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11.2.1 Bastille Day spells prison for sixteen suffragists

Miss Julia Hurlbut of Morristown, N.J., leading the sixteen members of the National Womans Party who participated in the picketing demonstration in front of the White House, Washington, D.C. July 14, 1917, which led to their arrest. These sixteen women were sent to the workhouse at Occoquan, on July 17, 1917, upon their refusal to pay fines of $25 each, but were pardoned on July 19, 1917.
International Film Service
6392
Photographic Print

International Film Service. Bastille Day spells prison for sixteen suffragists. Photograph. July 1917. National Archives and Records Administration, Records of the War Department General and Special Staffs, 1860 - 1952. https://catalog.archives.gov/id/45568320

This photograph was taken during a protest in Washington, DC, in 1917, nearly six years after women in California won the right to vote, but still nearly three years before women were granted that right at the federal level. Many of the women in this photograph — members of the National Woman’s Party — were arrested shortly after this picture was taken because they were picketing in front of a public place, which required a permit they did not have. These suffragists regularly faced arrest, trial, and incarceration. How do you think these protests and arrests served as strategies for women to get the attention of policy makers? How do events like this help us answer the question, How did women convince men to grant them the right to vote?

This photograph was taken during a protest in Washington, DC, in 1917, nearly six years after women in California won the right to vote, but still nearly three years before women were granted that right at the federal level. Many of the women in this photograph — members of the National Woman’s Party (the more radical alternative to the more moderate National American Woman Suffrage Association, NAWSA) — were arrested shortly after this picture was taken because they were picketing in front of a public place, which required a permit they did not have. These suffragists regularly faced arrest, trial, and incarceration. In the context of World War I, protests like this shone a light on suffragists’ anger over national leaders’ committing the nation to war without women being able to vote for leaders. As you guide students through this document, the following questions may be useful: How do you think these protests and arrests served as strategies for women to get the attention of policy makers? How do events like this help us answer the question, How did women convince men to grant them the right to vote?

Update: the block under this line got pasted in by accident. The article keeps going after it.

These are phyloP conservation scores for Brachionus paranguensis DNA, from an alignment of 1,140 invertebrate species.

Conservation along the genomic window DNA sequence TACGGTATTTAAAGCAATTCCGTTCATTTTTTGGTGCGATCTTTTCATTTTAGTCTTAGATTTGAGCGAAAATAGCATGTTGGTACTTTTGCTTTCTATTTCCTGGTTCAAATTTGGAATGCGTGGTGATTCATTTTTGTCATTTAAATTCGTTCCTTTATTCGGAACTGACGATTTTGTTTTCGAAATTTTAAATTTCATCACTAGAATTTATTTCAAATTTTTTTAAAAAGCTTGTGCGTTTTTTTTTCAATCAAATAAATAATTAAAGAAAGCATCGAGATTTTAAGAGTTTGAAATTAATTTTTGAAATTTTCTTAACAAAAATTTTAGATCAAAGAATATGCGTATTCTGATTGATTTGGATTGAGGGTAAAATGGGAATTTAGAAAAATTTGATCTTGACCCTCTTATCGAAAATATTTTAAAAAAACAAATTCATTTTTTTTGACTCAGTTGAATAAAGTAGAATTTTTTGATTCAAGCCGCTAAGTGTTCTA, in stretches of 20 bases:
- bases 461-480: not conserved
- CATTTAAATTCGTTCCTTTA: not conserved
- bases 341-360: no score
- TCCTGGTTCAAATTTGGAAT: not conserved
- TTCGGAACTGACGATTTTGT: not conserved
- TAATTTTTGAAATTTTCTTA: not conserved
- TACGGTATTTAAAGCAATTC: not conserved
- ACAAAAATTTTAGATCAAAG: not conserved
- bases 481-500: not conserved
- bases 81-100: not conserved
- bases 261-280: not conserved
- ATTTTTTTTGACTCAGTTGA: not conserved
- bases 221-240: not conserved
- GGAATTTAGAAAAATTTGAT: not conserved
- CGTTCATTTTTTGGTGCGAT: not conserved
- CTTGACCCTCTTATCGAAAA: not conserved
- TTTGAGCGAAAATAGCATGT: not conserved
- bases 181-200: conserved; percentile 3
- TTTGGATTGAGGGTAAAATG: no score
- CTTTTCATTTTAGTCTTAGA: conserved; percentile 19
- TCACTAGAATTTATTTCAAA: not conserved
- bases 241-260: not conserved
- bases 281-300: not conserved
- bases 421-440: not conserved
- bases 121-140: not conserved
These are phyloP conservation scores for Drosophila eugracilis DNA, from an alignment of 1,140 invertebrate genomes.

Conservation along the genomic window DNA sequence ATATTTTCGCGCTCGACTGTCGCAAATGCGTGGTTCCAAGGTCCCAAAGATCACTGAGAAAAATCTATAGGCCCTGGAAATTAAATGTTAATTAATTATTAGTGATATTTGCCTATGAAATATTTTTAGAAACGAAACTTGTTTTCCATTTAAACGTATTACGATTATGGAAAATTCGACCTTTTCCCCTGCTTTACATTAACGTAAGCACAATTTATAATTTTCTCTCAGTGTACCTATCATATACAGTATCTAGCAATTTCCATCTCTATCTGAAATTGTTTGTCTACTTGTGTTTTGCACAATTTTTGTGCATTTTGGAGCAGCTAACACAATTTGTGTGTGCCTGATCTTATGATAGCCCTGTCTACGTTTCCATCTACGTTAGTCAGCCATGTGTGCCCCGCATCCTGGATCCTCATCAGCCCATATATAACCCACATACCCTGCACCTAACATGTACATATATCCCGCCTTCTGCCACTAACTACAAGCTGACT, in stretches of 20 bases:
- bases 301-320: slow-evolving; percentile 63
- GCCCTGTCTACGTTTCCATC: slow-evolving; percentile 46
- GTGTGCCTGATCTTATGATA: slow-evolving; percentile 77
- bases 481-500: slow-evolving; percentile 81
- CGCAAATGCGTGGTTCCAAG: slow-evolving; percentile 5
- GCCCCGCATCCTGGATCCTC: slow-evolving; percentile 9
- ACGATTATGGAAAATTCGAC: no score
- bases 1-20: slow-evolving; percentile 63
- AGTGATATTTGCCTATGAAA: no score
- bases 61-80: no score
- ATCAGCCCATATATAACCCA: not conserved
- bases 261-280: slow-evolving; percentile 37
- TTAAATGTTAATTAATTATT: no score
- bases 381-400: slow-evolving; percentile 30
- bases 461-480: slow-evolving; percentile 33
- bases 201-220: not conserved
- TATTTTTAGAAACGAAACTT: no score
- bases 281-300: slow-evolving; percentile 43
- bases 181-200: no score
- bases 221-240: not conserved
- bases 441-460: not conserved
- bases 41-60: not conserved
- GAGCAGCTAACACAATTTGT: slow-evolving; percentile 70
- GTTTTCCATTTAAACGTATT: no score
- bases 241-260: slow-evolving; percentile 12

BASTILLE DAY SPELLS PRISON FOR SIXTEEN SUFFRAGISTS WHO PICKETED WHITE HOUSE.

Miss Julia Hurlbut of Morristown, N.J., leading the sixteen members of the National Woman's Party who participated in the picketing demonstration in front of the White House, Wash., D.C., July 14 1917, which led to their arrest. These sixteen women were sent to the workhouse at Occoquah, on July 17, 1917, upon their refusal to pay fines of $25 each, but were pardoned on July 19, 1917.